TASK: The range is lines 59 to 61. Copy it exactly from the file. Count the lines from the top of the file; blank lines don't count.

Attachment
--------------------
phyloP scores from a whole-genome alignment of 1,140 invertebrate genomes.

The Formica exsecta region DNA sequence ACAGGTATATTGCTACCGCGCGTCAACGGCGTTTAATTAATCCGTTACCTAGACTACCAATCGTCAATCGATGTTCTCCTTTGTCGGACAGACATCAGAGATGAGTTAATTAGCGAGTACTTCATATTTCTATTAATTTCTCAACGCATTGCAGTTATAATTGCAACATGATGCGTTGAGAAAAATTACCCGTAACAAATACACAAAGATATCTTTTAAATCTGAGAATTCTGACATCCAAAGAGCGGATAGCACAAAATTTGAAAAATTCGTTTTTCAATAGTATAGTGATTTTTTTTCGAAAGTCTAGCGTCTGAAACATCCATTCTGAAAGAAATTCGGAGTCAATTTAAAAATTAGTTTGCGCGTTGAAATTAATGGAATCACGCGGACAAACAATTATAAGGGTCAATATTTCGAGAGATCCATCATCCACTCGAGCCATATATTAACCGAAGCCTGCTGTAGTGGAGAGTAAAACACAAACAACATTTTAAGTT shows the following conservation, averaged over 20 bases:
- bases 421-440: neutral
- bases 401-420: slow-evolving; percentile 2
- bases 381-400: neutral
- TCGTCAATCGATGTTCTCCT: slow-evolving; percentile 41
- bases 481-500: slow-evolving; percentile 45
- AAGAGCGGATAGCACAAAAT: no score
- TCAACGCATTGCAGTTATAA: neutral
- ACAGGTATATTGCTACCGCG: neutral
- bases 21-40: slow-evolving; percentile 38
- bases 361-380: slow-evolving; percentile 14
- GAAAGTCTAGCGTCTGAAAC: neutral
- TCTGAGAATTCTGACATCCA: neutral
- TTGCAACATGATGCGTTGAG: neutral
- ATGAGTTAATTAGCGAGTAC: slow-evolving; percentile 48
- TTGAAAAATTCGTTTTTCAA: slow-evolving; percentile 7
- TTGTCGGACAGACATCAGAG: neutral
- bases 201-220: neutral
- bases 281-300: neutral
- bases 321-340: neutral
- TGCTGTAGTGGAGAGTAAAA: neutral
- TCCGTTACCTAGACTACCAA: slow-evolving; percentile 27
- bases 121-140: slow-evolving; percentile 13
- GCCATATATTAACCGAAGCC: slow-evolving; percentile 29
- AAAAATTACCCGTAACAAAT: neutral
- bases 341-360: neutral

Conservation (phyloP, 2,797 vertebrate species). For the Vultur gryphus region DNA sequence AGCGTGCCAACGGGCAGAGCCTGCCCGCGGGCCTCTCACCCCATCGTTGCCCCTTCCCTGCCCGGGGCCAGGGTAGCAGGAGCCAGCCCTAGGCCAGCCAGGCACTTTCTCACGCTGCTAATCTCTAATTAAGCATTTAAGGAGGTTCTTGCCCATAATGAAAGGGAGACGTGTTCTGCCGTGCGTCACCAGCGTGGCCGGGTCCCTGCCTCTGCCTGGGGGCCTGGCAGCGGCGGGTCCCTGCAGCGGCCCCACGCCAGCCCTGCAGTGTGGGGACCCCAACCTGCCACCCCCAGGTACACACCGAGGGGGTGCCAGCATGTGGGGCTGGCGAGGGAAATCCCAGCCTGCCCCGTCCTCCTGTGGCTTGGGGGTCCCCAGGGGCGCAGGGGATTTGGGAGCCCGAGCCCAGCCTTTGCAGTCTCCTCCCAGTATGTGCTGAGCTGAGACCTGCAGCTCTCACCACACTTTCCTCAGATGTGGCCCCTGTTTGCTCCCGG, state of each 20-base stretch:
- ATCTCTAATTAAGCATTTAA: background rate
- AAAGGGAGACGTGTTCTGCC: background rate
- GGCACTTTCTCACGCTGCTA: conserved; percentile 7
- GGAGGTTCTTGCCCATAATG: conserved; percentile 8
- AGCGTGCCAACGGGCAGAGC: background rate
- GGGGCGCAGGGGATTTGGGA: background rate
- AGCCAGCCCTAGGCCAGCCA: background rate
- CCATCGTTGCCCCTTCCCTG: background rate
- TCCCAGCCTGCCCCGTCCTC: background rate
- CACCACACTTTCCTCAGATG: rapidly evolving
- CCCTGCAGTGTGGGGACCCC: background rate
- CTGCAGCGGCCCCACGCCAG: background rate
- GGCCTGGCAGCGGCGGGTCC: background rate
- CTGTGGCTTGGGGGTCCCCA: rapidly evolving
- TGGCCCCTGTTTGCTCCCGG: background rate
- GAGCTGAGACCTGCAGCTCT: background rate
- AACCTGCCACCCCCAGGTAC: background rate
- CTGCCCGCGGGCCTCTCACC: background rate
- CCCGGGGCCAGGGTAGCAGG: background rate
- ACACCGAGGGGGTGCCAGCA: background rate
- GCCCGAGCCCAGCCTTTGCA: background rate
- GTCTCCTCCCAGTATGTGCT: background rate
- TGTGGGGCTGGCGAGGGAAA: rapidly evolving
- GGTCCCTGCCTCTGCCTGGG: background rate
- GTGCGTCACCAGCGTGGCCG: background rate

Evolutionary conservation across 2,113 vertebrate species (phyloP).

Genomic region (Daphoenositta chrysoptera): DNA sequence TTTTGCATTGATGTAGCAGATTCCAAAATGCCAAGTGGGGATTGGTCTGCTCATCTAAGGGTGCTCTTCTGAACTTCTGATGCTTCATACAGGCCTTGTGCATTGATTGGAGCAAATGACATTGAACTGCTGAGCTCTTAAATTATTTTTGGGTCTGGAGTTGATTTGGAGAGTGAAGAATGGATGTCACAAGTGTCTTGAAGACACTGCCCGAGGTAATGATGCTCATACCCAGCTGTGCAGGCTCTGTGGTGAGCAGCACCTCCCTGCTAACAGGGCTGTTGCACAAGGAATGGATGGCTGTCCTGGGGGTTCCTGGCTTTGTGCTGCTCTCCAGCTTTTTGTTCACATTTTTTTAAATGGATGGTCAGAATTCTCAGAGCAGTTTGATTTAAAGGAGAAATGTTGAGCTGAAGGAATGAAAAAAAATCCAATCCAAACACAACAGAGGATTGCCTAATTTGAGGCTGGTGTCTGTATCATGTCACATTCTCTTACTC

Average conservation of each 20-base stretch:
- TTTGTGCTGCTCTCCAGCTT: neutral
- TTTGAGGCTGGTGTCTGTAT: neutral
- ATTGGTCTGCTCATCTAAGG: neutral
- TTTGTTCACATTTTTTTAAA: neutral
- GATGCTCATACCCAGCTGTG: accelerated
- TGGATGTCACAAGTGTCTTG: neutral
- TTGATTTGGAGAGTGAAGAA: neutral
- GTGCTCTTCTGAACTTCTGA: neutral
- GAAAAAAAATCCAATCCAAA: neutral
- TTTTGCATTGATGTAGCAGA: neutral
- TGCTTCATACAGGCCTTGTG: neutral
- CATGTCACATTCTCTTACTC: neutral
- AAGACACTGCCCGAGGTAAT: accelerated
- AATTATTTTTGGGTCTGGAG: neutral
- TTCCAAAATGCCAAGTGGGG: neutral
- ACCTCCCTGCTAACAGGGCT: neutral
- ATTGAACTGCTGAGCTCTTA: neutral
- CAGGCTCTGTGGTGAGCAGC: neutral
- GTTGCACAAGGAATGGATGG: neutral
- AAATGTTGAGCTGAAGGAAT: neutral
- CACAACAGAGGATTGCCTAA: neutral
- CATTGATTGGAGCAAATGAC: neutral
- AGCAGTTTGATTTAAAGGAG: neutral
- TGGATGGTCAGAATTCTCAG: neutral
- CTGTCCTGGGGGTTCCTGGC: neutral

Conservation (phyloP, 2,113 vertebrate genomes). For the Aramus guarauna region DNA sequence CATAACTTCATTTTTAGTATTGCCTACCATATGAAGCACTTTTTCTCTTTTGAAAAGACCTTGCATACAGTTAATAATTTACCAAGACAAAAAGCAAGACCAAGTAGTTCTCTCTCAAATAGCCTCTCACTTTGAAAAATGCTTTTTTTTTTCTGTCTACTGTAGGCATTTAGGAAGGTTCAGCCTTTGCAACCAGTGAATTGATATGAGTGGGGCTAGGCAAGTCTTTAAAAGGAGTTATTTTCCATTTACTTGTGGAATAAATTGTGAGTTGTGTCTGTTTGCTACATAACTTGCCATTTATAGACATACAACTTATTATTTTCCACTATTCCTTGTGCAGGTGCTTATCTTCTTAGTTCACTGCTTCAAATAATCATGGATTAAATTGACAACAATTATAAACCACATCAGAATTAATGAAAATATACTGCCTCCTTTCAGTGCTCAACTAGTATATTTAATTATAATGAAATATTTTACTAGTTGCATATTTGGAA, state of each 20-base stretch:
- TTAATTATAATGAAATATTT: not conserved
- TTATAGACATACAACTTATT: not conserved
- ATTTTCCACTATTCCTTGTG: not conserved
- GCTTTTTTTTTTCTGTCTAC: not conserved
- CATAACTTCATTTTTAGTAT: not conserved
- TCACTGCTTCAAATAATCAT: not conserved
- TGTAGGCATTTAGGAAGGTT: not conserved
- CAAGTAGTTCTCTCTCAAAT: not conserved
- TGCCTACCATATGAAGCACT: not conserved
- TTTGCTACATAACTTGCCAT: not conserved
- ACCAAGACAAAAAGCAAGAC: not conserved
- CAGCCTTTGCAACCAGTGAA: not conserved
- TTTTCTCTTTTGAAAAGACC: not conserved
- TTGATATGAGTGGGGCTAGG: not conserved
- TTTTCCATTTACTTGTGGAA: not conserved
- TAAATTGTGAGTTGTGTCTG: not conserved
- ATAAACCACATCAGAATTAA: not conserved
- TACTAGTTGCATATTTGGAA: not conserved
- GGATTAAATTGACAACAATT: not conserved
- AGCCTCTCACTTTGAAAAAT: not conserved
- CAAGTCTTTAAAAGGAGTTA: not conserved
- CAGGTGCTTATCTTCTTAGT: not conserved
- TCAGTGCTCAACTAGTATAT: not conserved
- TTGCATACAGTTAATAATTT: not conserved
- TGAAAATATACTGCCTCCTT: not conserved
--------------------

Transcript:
- ATTGGTCTGCTCATCTAAGG: neutral
- TTTGTTCACATTTTTTTAAA: neutral
- GATGCTCATACCCAGCTGTG: accelerated